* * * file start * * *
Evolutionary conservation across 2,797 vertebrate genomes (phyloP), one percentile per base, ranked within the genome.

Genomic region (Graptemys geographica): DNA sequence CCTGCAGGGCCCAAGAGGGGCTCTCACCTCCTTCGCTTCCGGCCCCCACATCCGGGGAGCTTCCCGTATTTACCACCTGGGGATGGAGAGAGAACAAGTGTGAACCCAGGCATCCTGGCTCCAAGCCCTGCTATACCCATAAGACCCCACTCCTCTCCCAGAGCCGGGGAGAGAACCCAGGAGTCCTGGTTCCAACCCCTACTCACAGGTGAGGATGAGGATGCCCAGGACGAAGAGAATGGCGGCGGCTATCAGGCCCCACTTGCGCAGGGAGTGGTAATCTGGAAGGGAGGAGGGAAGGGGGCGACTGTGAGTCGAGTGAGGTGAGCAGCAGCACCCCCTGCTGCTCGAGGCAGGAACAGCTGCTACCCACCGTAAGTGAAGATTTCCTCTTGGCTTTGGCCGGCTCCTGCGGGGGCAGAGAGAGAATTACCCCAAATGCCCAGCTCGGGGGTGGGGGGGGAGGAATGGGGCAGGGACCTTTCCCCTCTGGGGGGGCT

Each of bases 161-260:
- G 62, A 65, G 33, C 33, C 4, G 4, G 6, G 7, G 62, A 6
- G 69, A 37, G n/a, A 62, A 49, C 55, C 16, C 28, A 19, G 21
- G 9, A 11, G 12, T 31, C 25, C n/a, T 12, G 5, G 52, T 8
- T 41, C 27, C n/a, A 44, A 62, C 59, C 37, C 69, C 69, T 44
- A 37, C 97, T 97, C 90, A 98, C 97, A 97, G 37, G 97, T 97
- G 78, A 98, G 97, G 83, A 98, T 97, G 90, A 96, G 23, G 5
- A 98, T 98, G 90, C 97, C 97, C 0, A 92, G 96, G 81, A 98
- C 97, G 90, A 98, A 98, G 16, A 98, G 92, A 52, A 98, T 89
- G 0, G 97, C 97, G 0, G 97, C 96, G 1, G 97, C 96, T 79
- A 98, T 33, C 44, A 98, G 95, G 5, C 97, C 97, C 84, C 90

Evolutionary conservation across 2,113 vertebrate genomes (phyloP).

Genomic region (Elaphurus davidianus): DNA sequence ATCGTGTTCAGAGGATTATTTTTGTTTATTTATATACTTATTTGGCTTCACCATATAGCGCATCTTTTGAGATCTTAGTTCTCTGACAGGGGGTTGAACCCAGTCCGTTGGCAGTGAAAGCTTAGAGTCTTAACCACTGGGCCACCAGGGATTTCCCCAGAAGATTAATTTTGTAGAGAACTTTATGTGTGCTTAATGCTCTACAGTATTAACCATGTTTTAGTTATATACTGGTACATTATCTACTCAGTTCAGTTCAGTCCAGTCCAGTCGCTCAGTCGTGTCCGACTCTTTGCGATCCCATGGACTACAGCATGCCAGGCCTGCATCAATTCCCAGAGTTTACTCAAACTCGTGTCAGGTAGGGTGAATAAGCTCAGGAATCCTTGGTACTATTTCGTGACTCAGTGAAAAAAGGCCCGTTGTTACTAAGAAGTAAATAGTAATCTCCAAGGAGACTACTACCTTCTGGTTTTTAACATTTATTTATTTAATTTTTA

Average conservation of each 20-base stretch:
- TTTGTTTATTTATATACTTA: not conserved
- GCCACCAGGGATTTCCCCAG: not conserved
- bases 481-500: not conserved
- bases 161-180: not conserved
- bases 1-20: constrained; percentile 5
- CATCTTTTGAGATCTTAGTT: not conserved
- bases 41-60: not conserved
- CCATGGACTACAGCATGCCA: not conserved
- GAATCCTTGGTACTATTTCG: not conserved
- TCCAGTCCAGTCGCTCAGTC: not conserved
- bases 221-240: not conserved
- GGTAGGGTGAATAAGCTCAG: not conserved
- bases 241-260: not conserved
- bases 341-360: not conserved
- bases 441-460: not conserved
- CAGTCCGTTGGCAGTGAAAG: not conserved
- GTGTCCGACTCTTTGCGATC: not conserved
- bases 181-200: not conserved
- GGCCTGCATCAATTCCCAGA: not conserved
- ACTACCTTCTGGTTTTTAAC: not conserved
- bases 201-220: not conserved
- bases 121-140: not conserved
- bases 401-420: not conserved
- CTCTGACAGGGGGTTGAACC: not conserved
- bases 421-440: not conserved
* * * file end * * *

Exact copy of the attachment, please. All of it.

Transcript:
Evolutionary conservation across 2,797 vertebrate genomes (phyloP), one percentile per base, ranked within the genome.

Genomic region (Graptemys geographica): DNA sequence CCTGCAGGGCCCAAGAGGGGCTCTCACCTCCTTCGCTTCCGGCCCCCACATCCGGGGAGCTTCCCGTATTTACCACCTGGGGATGGAGAGAGAACAAGTGTGAACCCAGGCATCCTGGCTCCAAGCCCTGCTATACCCATAAGACCCCACTCCTCTCCCAGAGCCGGGGAGAGAACCCAGGAGTCCTGGTTCCAACCCCTACTCACAGGTGAGGATGAGGATGCCCAGGACGAAGAGAATGGCGGCGGCTATCAGGCCCCACTTGCGCAGGGAGTGGTAATCTGGAAGGGAGGAGGGAAGGGGGCGACTGTGAGTCGAGTGAGGTGAGCAGCAGCACCCCCTGCTGCTCGAGGCAGGAACAGCTGCTACCCACCGTAAGTGAAGATTTCCTCTTGGCTTTGGCCGGCTCCTGCGGGGGCAGAGAGAGAATTACCCCAAATGCCCAGCTCGGGGGTGGGGGGGGAGGAATGGGGCAGGGACCTTTCCCCTCTGGGGGGGCT

Each of bases 161-260:
- G 62, A 65, G 33, C 33, C 4, G 4, G 6, G 7, G 62, A 6
- G 69, A 37, G n/a, A 62, A 49, C 55, C 16, C 28, A 19, G 21
- G 9, A 11, G 12, T 31, C 25, C n/a, T 12, G 5, G 52, T 8
- T 41, C 27, C n/a, A 44, A 62, C 59, C 37, C 69, C 69, T 44
- A 37, C 97, T 97, C 90, A 98, C 97, A 97, G 37, G 97, T 97
- G 78, A 98, G 97, G 83, A 98, T 97, G 90, A 96, G 23, G 5
- A 98, T 98, G 90, C 97, C 97, C 0, A 92, G 96, G 81, A 98
- C 97, G 90, A 98, A 98, G 16, A 98, G 92, A 52, A 98, T 89
- G 0, G 97, C 97, G 0, G 97, C 96, G 1, G 97, C 96, T 79
- A 98, T 33, C 44, A 98, G 95, G 5, C 97, C 97, C 84, C 90

Evolutionary conservation across 2,113 vertebrate genomes (phyloP).

Genomic region (Elaphurus davidianus): DNA sequence ATCGTGTTCAGAGGATTATTTTTGTTTATTTATATACTTATTTGGCTTCACCATATAGCGCATCTTTTGAGATCTTAGTTCTCTGACAGGGGGTTGAACCCAGTCCGTTGGCAGTGAAAGCTTAGAGTCTTAACCACTGGGCCACCAGGGATTTCCCCAGAAGATTAATTTTGTAGAGAACTTTATGTGTGCTTAATGCTCTACAGTATTAACCATGTTTTAGTTATATACTGGTACATTATCTACTCAGTTCAGTTCAGTCCAGTCCAGTCGCTCAGTCGTGTCCGACTCTTTGCGATCCCATGGACTACAGCATGCCAGGCCTGCATCAATTCCCAGAGTTTACTCAAACTCGTGTCAGGTAGGGTGAATAAGCTCAGGAATCCTTGGTACTATTTCGTGACTCAGTGAAAAAAGGCCCGTTGTTACTAAGAAGTAAATAGTAATCTCCAAGGAGACTACTACCTTCTGGTTTTTAACATTTATTTATTTAATTTTTA

Average conservation of each 20-base stretch:
- TTTGTTTATTTATATACTTA: not conserved
- GCCACCAGGGATTTCCCCAG: not conserved
- bases 481-500: not conserved
- bases 161-180: not conserved
- bases 1-20: constrained; percentile 5
- CATCTTTTGAGATCTTAGTT: not conserved
- bases 41-60: not conserved
- CCATGGACTACAGCATGCCA: not conserved
- GAATCCTTGGTACTATTTCG: not conserved
- TCCAGTCCAGTCGCTCAGTC: not conserved
- bases 221-240: not conserved
- GGTAGGGTGAATAAGCTCAG: not conserved
- bases 241-260: not conserved
- bases 341-360: not conserved
- bases 441-460: not conserved
- CAGTCCGTTGGCAGTGAAAG: not conserved
- GTGTCCGACTCTTTGCGATC: not conserved
- bases 181-200: not conserved
- GGCCTGCATCAATTCCCAGA: not conserved
- ACTACCTTCTGGTTTTTAAC: not conserved
- bases 201-220: not conserved
- bases 121-140: not conserved
- bases 401-420: not conserved
- CTCTGACAGGGGGTTGAACC: not conserved
- bases 421-440: not conserved